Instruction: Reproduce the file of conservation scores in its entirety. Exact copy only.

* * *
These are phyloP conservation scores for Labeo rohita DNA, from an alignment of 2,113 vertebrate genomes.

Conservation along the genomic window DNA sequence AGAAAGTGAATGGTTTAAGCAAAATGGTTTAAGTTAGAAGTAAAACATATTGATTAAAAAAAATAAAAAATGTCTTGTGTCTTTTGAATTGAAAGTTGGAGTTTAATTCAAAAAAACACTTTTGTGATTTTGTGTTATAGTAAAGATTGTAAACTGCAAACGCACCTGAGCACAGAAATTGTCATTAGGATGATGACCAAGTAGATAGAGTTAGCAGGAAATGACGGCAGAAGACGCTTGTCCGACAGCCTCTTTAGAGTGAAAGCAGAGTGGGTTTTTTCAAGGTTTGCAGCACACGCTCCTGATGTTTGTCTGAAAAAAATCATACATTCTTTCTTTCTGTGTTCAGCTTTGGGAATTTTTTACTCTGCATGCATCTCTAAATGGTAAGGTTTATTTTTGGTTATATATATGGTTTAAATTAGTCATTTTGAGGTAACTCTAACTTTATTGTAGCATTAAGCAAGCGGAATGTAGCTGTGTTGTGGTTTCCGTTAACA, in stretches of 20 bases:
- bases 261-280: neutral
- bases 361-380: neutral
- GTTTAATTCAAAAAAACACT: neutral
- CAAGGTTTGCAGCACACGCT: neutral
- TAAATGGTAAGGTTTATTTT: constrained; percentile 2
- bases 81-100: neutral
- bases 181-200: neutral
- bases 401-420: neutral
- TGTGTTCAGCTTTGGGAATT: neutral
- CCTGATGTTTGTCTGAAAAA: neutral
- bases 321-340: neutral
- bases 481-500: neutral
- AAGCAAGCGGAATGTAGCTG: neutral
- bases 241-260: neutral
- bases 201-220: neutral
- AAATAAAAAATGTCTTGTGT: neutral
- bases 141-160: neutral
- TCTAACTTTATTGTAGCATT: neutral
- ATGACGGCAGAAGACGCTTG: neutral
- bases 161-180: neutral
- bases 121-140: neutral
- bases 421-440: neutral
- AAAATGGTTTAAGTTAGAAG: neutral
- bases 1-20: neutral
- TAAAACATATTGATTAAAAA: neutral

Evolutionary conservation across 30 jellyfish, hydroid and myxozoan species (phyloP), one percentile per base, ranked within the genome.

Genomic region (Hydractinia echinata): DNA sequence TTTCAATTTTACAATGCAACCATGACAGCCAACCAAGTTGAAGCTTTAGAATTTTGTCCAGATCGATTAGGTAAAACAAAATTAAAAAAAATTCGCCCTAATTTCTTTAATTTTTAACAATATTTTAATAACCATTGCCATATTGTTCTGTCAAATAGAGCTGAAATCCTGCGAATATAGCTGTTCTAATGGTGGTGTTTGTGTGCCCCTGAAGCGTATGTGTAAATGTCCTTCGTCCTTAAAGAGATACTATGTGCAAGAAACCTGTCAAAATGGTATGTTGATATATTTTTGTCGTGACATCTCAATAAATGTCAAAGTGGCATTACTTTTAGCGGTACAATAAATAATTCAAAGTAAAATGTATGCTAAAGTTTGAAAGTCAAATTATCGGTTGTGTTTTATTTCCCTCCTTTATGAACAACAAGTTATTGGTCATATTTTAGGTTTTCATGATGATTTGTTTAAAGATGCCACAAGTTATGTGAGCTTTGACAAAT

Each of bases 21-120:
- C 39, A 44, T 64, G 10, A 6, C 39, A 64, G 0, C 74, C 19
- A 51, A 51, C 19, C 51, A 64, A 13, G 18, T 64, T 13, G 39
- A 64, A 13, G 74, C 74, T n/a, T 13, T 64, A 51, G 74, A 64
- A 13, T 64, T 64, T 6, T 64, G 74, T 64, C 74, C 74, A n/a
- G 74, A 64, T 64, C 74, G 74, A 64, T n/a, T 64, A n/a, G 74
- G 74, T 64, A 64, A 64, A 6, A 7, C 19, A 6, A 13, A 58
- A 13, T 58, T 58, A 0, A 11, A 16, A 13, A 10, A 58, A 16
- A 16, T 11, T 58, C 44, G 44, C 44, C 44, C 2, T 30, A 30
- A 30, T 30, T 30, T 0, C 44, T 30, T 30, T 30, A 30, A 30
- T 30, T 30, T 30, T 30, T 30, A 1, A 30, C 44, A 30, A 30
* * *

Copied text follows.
These are phyloP conservation scores for Labeo rohita DNA, from an alignment of 2,113 vertebrate genomes.

Conservation along the genomic window DNA sequence AGAAAGTGAATGGTTTAAGCAAAATGGTTTAAGTTAGAAGTAAAACATATTGATTAAAAAAAATAAAAAATGTCTTGTGTCTTTTGAATTGAAAGTTGGAGTTTAATTCAAAAAAACACTTTTGTGATTTTGTGTTATAGTAAAGATTGTAAACTGCAAACGCACCTGAGCACAGAAATTGTCATTAGGATGATGACCAAGTAGATAGAGTTAGCAGGAAATGACGGCAGAAGACGCTTGTCCGACAGCCTCTTTAGAGTGAAAGCAGAGTGGGTTTTTTCAAGGTTTGCAGCACACGCTCCTGATGTTTGTCTGAAAAAAATCATACATTCTTTCTTTCTGTGTTCAGCTTTGGGAATTTTTTACTCTGCATGCATCTCTAAATGGTAAGGTTTATTTTTGGTTATATATATGGTTTAAATTAGTCATTTTGAGGTAACTCTAACTTTATTGTAGCATTAAGCAAGCGGAATGTAGCTGTGTTGTGGTTTCCGTTAACA, in stretches of 20 bases:
- bases 261-280: neutral
- bases 361-380: neutral
- GTTTAATTCAAAAAAACACT: neutral
- CAAGGTTTGCAGCACACGCT: neutral
- TAAATGGTAAGGTTTATTTT: constrained; percentile 2
- bases 81-100: neutral
- bases 181-200: neutral
- bases 401-420: neutral
- TGTGTTCAGCTTTGGGAATT: neutral
- CCTGATGTTTGTCTGAAAAA: neutral
- bases 321-340: neutral
- bases 481-500: neutral
- AAGCAAGCGGAATGTAGCTG: neutral
- bases 241-260: neutral
- bases 201-220: neutral
- AAATAAAAAATGTCTTGTGT: neutral
- bases 141-160: neutral
- TCTAACTTTATTGTAGCATT: neutral
- ATGACGGCAGAAGACGCTTG: neutral
- bases 161-180: neutral
- bases 121-140: neutral
- bases 421-440: neutral
- AAAATGGTTTAAGTTAGAAG: neutral
- bases 1-20: neutral
- TAAAACATATTGATTAAAAA: neutral

Evolutionary conservation across 30 jellyfish, hydroid and myxozoan species (phyloP), one percentile per base, ranked within the genome.

Genomic region (Hydractinia echinata): DNA sequence TTTCAATTTTACAATGCAACCATGACAGCCAACCAAGTTGAAGCTTTAGAATTTTGTCCAGATCGATTAGGTAAAACAAAATTAAAAAAAATTCGCCCTAATTTCTTTAATTTTTAACAATATTTTAATAACCATTGCCATATTGTTCTGTCAAATAGAGCTGAAATCCTGCGAATATAGCTGTTCTAATGGTGGTGTTTGTGTGCCCCTGAAGCGTATGTGTAAATGTCCTTCGTCCTTAAAGAGATACTATGTGCAAGAAACCTGTCAAAATGGTATGTTGATATATTTTTGTCGTGACATCTCAATAAATGTCAAAGTGGCATTACTTTTAGCGGTACAATAAATAATTCAAAGTAAAATGTATGCTAAAGTTTGAAAGTCAAATTATCGGTTGTGTTTTATTTCCCTCCTTTATGAACAACAAGTTATTGGTCATATTTTAGGTTTTCATGATGATTTGTTTAAAGATGCCACAAGTTATGTGAGCTTTGACAAAT

Each of bases 21-120:
- C 39, A 44, T 64, G 10, A 6, C 39, A 64, G 0, C 74, C 19
- A 51, A 51, C 19, C 51, A 64, A 13, G 18, T 64, T 13, G 39
- A 64, A 13, G 74, C 74, T n/a, T 13, T 64, A 51, G 74, A 64
- A 13, T 64, T 64, T 6, T 64, G 74, T 64, C 74, C 74, A n/a
- G 74, A 64, T 64, C 74, G 74, A 64, T n/a, T 64, A n/a, G 74
- G 74, T 64, A 64, A 64, A 6, A 7, C 19, A 6, A 13, A 58
- A 13, T 58, T 58, A 0, A 11, A 16, A 13, A 10, A 58, A 16
- A 16, T 11, T 58, C 44, G 44, C 44, C 44, C 2, T 30, A 30
- A 30, T 30, T 30, T 0, C 44, T 30, T 30, T 30, A 30, A 30
- T 30, T 30, T 30, T 30, T 30, A 1, A 30, C 44, A 30, A 30